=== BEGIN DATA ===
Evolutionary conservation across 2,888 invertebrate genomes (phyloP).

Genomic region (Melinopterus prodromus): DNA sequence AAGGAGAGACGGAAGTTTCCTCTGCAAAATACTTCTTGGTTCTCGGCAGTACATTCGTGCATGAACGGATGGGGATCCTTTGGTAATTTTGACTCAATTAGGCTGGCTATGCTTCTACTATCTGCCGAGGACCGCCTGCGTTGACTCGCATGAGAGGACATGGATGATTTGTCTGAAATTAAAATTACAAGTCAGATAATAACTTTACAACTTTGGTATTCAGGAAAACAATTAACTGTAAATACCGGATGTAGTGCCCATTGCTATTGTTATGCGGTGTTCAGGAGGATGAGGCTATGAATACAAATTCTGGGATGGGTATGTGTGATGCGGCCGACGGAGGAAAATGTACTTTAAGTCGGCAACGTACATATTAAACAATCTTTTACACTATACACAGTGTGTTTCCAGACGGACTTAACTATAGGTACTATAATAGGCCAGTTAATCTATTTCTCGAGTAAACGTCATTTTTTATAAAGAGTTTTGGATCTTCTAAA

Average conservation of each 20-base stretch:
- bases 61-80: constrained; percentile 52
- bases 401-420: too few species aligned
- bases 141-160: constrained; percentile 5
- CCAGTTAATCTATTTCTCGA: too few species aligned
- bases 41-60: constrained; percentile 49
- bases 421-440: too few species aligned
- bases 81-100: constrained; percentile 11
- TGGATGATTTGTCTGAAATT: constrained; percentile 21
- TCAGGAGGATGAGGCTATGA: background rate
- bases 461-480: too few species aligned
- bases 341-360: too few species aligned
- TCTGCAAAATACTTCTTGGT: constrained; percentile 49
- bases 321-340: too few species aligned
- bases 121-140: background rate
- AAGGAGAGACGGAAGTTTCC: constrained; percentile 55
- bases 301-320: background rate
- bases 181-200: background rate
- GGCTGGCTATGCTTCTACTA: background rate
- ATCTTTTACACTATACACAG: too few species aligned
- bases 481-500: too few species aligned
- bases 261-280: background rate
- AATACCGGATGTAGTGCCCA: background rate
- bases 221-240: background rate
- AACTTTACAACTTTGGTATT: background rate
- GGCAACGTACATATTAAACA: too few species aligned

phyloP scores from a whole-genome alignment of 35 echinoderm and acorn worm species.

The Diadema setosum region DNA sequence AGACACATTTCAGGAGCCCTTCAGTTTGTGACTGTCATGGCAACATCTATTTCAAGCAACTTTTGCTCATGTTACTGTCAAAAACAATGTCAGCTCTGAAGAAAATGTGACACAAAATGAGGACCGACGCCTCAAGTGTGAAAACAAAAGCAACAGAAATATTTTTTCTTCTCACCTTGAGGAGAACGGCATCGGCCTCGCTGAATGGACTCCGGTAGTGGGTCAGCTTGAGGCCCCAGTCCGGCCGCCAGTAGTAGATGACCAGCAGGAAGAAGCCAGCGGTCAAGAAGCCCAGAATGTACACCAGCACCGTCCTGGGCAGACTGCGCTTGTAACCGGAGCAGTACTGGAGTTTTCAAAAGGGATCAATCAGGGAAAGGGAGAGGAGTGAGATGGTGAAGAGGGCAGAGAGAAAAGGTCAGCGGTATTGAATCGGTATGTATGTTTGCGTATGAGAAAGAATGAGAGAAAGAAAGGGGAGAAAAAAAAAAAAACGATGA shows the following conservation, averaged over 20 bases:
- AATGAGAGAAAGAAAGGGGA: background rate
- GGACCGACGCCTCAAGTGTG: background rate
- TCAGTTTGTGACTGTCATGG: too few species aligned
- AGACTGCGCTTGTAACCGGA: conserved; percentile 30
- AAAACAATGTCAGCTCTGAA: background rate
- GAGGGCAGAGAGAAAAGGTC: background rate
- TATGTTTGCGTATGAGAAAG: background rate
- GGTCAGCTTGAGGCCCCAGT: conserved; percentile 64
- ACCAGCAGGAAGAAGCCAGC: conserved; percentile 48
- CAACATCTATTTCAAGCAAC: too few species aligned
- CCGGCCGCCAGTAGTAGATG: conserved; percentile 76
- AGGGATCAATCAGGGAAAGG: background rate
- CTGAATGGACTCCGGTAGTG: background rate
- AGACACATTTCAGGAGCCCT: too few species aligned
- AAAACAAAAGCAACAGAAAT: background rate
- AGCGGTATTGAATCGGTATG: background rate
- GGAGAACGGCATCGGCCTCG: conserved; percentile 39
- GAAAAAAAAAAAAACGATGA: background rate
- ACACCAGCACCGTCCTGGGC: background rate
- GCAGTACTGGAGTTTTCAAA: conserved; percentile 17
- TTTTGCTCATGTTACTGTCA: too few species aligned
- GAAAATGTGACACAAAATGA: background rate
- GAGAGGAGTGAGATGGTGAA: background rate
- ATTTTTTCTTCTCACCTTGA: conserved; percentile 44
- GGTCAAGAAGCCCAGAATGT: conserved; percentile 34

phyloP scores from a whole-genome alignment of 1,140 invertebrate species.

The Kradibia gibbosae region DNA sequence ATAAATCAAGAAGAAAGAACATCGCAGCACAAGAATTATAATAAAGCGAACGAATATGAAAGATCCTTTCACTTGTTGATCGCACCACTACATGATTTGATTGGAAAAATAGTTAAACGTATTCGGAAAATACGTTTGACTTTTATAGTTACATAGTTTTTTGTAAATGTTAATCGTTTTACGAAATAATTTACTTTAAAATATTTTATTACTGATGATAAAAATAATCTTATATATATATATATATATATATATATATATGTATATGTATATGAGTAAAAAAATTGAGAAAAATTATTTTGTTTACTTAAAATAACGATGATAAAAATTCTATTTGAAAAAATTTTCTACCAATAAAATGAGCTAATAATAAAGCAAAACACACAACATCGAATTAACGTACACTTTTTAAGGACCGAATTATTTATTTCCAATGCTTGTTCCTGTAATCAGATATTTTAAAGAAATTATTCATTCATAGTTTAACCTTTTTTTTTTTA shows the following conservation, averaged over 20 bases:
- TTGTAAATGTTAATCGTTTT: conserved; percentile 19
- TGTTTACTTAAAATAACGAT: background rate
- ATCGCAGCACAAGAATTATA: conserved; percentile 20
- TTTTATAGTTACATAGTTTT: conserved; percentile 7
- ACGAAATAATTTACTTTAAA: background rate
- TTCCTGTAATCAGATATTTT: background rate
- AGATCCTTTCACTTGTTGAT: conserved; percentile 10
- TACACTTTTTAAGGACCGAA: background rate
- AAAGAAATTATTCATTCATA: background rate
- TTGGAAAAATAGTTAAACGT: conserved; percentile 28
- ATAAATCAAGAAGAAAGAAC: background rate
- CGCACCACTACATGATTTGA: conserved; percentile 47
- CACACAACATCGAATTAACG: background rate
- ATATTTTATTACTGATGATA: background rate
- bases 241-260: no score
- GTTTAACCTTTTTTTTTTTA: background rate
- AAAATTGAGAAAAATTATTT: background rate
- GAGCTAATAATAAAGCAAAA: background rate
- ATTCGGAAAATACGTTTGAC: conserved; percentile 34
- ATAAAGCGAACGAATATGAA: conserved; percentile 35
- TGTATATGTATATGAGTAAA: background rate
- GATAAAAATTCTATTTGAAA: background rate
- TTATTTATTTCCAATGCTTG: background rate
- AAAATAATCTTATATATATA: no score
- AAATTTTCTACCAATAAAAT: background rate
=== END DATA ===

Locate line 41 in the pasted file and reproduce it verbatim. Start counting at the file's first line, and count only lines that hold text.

- CCGGCCGCCAGTAGTAGATG: conserved; percentile 76